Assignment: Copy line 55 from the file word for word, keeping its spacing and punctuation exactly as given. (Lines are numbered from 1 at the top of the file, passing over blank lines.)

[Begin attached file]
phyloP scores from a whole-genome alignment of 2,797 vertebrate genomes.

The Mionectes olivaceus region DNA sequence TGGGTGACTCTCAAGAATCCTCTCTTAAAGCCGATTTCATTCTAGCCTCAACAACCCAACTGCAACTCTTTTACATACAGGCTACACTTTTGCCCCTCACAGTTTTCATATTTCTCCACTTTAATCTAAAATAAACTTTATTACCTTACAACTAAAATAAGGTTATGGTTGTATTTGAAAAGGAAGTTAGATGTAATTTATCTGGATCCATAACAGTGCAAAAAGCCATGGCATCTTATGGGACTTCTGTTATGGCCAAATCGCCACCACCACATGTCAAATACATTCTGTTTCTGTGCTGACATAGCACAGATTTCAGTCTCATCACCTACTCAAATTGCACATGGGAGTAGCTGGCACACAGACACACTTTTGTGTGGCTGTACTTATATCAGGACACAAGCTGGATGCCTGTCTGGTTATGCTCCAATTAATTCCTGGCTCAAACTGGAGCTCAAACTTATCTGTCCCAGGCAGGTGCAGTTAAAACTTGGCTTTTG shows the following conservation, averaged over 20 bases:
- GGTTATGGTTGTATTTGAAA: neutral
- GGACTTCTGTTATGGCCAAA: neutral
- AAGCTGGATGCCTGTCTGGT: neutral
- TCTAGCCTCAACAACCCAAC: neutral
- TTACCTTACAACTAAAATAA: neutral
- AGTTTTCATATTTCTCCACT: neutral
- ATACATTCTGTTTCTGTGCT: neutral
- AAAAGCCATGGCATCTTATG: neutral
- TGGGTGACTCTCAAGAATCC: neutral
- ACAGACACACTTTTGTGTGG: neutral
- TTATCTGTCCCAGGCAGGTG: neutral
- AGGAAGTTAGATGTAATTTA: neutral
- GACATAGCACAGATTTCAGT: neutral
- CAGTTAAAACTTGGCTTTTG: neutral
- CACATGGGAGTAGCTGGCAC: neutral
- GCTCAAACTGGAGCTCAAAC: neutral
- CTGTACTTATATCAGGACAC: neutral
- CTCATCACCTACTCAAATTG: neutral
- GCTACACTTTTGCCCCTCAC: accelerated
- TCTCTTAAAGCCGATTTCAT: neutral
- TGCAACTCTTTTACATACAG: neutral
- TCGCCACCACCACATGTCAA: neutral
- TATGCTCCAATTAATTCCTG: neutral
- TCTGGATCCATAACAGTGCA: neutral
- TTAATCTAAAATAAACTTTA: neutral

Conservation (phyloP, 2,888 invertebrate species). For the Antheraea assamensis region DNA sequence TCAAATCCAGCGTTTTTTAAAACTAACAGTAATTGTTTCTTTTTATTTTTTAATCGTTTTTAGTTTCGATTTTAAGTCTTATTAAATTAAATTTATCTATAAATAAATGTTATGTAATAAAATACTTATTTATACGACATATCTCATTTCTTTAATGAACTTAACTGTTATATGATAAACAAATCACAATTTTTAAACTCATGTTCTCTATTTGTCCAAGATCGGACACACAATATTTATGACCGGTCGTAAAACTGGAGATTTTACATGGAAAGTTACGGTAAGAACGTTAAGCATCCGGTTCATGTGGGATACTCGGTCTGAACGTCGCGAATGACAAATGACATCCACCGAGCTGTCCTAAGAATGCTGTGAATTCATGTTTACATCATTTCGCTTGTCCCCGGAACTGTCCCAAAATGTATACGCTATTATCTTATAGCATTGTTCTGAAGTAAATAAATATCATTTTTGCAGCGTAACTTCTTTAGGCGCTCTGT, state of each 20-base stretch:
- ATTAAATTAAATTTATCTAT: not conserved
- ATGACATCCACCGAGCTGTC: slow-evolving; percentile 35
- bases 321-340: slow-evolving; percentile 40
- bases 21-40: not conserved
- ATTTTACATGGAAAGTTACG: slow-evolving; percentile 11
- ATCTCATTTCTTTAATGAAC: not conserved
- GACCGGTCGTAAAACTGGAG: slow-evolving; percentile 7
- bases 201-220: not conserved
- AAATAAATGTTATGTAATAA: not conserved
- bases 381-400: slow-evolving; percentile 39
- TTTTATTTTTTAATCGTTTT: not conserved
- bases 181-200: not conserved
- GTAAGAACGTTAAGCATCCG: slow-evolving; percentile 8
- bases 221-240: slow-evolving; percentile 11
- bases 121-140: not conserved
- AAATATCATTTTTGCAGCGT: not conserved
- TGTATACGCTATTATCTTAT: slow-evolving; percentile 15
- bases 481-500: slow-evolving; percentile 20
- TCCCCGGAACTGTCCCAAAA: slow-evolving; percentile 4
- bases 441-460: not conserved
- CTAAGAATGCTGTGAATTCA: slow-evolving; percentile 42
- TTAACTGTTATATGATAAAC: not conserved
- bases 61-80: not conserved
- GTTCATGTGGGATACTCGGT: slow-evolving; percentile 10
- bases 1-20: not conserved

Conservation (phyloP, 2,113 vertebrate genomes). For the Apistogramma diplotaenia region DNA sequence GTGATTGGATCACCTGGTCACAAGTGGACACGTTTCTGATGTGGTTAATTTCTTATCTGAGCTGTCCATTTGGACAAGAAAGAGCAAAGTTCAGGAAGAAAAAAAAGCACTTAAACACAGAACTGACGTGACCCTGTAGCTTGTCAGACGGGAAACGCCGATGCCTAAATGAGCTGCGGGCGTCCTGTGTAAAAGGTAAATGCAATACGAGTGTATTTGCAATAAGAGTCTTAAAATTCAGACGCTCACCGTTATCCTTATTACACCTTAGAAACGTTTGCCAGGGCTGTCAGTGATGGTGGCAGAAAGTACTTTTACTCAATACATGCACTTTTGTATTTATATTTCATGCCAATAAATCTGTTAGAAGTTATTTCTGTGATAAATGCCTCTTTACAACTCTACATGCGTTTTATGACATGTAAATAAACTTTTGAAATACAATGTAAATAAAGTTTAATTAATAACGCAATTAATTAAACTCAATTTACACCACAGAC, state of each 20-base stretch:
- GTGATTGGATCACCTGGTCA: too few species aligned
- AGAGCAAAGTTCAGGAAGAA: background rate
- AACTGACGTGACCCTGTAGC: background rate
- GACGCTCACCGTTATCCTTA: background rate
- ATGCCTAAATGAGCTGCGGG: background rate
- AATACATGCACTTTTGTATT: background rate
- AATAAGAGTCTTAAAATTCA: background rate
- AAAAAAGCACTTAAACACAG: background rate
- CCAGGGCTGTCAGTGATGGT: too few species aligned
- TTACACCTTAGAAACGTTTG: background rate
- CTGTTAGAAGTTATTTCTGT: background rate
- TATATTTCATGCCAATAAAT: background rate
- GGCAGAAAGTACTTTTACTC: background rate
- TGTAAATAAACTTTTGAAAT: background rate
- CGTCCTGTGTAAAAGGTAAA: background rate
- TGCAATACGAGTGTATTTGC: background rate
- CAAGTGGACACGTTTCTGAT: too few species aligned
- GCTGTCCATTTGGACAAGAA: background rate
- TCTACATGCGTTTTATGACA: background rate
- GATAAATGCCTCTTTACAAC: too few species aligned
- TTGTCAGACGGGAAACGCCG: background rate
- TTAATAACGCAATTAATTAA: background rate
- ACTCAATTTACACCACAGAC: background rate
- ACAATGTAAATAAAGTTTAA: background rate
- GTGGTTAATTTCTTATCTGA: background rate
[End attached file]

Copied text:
- GTGATTGGATCACCTGGTCA: too few species aligned